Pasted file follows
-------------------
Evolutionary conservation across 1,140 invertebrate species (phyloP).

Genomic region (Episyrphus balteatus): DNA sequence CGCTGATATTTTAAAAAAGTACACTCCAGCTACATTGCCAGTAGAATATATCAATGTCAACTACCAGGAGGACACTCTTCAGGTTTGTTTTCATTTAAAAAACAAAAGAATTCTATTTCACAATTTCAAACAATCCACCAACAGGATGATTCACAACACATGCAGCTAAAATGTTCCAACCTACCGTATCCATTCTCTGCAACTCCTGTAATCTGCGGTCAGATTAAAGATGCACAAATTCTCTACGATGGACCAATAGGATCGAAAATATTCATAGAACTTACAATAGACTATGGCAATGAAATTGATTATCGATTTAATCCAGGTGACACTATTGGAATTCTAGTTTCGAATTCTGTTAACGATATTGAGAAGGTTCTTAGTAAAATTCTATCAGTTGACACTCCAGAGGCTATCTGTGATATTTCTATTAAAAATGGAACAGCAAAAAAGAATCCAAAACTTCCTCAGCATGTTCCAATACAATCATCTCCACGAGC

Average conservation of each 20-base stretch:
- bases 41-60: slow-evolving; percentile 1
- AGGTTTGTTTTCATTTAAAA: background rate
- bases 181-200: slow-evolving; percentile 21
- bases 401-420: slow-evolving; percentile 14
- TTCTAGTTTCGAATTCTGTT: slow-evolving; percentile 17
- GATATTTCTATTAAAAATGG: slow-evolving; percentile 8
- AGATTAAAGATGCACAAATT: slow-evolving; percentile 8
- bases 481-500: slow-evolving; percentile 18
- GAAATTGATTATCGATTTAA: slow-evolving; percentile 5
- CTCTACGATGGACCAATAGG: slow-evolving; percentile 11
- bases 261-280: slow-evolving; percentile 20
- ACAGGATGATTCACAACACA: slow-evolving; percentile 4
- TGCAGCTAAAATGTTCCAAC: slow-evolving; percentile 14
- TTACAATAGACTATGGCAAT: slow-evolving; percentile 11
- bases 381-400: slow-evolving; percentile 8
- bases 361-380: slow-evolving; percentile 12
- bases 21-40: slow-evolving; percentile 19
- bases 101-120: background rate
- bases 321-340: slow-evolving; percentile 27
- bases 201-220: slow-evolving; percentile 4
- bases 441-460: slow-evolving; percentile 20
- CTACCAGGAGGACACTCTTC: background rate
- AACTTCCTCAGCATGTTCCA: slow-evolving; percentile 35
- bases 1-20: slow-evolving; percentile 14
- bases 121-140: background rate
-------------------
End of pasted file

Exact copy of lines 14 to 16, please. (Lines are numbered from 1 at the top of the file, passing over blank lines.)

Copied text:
- bases 261-280: slow-evolving; percentile 20
- ACAGGATGATTCACAACACA: slow-evolving; percentile 4
- TGCAGCTAAAATGTTCCAAC: slow-evolving; percentile 14